The tall stone column, topped by two sculpted eagles, bears a dedication at its front (north) base reading, “MDCCCCXXVII (1927). The city of New Britain here records with pride that of her citizens, more than four thousand served in the World War 1917-1918.”
The plaque also has symbols representing the Army, the Navy, industry and the Red Cross. It appears that bronze ornamentation that once surrounded this plaque has been removed.
A dedication plaque on the south base of the column reads, “To her sons who gave their lives to their country, their names are here inscribed. Their memory lives in the heart of a grateful city.”
Surrounding the monument are two semi-circular walls bearing bronze plaques that list the name, rank, unit affiliation and date of death for 123 residents (61 plaques on the west side, and 62 plaques on the east side). Bronze poppies can be seen between the plaques. Ornamental palms at the ends of the rows of names also appears to have been removed.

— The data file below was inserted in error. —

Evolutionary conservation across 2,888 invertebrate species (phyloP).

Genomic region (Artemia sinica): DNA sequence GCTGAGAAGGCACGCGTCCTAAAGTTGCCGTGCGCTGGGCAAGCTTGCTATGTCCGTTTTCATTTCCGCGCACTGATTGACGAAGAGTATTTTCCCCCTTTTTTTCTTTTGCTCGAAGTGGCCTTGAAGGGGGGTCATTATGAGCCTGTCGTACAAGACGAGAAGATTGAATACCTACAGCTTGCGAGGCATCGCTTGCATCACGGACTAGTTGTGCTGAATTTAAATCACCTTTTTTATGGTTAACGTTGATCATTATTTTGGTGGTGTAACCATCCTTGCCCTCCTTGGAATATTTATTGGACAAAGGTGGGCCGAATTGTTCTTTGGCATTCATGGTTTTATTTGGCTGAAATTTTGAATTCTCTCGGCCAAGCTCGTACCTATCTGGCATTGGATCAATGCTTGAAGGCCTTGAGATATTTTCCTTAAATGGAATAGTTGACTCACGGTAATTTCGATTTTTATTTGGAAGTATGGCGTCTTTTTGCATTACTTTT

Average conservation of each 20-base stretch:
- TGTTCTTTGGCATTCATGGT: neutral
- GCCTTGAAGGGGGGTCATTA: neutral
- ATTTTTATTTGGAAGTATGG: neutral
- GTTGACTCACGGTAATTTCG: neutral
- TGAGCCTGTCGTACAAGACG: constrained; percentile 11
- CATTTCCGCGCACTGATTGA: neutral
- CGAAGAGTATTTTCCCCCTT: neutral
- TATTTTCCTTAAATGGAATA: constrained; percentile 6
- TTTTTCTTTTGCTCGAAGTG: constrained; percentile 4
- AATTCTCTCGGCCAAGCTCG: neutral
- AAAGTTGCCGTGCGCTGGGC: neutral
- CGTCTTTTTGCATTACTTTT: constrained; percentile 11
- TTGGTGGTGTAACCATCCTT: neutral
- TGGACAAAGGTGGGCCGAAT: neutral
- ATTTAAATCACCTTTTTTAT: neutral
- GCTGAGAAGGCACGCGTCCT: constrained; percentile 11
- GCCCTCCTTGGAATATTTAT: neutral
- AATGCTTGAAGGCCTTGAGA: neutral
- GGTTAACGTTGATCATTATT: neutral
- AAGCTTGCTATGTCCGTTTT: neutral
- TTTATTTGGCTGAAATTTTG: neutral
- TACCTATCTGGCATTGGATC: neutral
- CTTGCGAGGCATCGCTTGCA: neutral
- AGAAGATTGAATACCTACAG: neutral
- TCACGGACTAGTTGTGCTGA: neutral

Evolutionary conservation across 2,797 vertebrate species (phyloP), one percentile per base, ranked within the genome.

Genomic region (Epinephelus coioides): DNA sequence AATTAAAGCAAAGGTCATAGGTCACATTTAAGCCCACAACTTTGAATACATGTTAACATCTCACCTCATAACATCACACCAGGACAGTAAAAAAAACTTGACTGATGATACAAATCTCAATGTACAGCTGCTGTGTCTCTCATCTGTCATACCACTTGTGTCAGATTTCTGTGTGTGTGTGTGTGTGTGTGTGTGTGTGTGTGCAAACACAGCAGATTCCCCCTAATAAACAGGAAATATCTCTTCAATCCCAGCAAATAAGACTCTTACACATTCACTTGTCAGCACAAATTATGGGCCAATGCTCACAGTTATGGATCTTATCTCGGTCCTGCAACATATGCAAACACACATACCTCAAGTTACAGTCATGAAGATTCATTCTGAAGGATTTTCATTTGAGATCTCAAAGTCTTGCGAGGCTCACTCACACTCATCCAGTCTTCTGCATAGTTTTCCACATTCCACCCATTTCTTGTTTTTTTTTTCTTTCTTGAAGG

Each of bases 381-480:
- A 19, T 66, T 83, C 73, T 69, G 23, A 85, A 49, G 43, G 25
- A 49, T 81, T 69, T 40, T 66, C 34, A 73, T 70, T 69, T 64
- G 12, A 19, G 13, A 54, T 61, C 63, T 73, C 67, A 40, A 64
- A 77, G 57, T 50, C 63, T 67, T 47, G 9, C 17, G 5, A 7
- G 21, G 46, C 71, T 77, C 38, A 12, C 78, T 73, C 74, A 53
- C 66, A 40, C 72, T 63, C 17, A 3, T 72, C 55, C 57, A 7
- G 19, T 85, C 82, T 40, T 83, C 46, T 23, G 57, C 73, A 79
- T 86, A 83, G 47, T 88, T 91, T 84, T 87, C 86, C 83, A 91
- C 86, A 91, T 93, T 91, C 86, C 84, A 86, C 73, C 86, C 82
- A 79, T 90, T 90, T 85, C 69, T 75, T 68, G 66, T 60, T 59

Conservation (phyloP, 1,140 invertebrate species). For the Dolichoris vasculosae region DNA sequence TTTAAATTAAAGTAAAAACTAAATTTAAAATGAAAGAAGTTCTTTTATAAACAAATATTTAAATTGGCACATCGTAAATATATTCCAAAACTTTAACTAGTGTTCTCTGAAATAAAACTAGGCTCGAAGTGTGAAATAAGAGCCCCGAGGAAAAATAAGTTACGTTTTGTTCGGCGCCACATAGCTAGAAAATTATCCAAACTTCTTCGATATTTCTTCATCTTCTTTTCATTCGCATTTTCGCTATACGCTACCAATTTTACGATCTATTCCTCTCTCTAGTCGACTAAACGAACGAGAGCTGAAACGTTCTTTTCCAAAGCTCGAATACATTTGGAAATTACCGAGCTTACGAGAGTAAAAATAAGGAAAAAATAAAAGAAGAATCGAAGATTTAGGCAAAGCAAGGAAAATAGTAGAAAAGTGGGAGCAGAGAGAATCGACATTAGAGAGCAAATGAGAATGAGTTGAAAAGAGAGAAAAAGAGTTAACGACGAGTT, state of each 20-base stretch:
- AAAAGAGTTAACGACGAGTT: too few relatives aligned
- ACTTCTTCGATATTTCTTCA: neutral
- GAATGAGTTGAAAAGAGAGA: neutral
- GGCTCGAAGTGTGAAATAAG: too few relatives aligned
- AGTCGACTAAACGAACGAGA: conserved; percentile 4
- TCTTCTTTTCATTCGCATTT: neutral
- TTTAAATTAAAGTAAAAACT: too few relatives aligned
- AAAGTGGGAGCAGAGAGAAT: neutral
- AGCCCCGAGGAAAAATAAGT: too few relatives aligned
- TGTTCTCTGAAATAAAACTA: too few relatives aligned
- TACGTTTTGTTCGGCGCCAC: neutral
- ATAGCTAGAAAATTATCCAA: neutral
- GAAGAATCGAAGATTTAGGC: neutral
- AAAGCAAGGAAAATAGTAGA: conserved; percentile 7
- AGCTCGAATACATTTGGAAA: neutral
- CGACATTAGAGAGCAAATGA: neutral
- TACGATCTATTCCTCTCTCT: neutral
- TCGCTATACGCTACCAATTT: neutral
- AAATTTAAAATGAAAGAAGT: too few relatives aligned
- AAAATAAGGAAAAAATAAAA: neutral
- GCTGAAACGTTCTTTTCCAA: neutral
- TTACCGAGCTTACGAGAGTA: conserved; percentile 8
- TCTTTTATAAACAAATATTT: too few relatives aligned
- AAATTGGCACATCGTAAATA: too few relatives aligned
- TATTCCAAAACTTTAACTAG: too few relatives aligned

Four large light fixtures near the monument are decorated with butterflies symbolizing renewal and resurrection.
New Britain dedicated its World War I monument on September 22, 1928. The monument was designed by Harold Van Buren Magonigle, who also created a similar monument in Kansas City as well a firefighters’ monument on Riverside Drive in New York City.
Just south of the World War I monument, a 1999 monument honors the contributions of women to the nation’s wars.